How do you as a history museum or teacher reach out to the most difficult audience of all, the teenagers? For many teenagers, the visits to museum in their school classes are the last before they years later have children of their own. Much effort is currently put into convincing, luring or forcing the teenagers to attend museums and be interested in their own history.
Many amazing tools have been placed in our hands by the advancing technology, so experiments are always in order to see if the goal might be accomplished. A fascinating new piece of technology goes by the name of Minecraft.
A fresh new world in Minecraft. A pig is staring inquisitively at the newly spawned player, not yet realising that it will most likely soon be eaten!
At first glance, Minecraft seems like a simple and somewhat ugly computer game. The game is seen from a first person perspective and begins on a sunny morning in a brand new world. The world is huge, about eight times the size of Earth, so there are plenty of areas to explore. During the 10-minute day, the world is peaceful with animals around the countryside, but at night everything changes. When darkness falls, monsters appear and hopefully you managed to build a shelter for the night.
Your ability to interact with the world is amazing. You can build tools, cut down trees, dig holes, carve your way through mountains with your pick and build anything you imagine from the resources of the earth. It gives a special kind of satisfaction to look at a house or stronghold knowing that you created all the tools necessary for the construction, dug out all the stone from your mine, melted all the glass from sand collected at beaches and burnt bricks from clay obtained in swamps.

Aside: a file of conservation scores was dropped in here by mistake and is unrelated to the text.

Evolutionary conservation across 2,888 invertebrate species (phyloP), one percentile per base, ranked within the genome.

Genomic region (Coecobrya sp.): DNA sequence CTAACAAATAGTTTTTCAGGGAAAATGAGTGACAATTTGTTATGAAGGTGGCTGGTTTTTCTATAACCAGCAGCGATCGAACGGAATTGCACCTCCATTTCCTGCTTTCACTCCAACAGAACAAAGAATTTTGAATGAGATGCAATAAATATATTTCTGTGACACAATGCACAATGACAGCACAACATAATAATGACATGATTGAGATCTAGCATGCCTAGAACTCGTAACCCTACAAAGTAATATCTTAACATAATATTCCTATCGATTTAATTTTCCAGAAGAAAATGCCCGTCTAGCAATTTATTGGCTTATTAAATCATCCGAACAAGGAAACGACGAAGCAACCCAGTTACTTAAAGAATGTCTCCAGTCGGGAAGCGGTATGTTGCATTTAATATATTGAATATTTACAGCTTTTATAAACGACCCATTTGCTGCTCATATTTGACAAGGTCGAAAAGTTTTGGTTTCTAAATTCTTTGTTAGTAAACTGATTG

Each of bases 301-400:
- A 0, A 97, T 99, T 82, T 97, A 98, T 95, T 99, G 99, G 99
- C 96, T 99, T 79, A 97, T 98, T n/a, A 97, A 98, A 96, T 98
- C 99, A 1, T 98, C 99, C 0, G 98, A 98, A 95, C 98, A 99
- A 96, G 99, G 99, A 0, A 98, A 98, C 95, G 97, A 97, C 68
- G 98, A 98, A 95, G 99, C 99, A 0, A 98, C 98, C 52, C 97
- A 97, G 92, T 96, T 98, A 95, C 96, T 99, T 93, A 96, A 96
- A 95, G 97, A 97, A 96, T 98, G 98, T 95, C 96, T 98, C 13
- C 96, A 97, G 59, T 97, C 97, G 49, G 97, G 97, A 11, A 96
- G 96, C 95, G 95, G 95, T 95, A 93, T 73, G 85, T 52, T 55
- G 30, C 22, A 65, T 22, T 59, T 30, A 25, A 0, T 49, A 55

Almost everything in Minecraft is made from 1×1 meter blocks of different kinds of materials. That means that the graphics can appear somewhat crude, but it also means that it takes little time to construct even large buildings of the blocks.
The game of Minecraft is still in beta, meaning that the small studio, Swedish Mojang, are still working on finishing the game. Nonetheless it can already be purchased for 15€ at their website and is constantly being developed.
This means that the game is quite adaptable. Many different texture packs are available or you can make your own to change the way the game looks. Countless modifications, called mods, are available to add new things to the game like villages complete with inhabitants, dinosaurs and fossils, more monsters or even airplanes from The First World War.
In the version released in September 2011, called 1.8, a new creative mode was added to the game. Here all blocks in the game are available in never-ending numbers so one’s imagination can run wild. For those of us that still remember our childhood addiction to LEGO blocks, it’s like a dream. Imagine having an eternal supply of LEGOs! 🙂
The castle of the port of Hambeck at dawn. The wet lowlands are still filled with a forest, providing plenty of raw materials for a new settlement.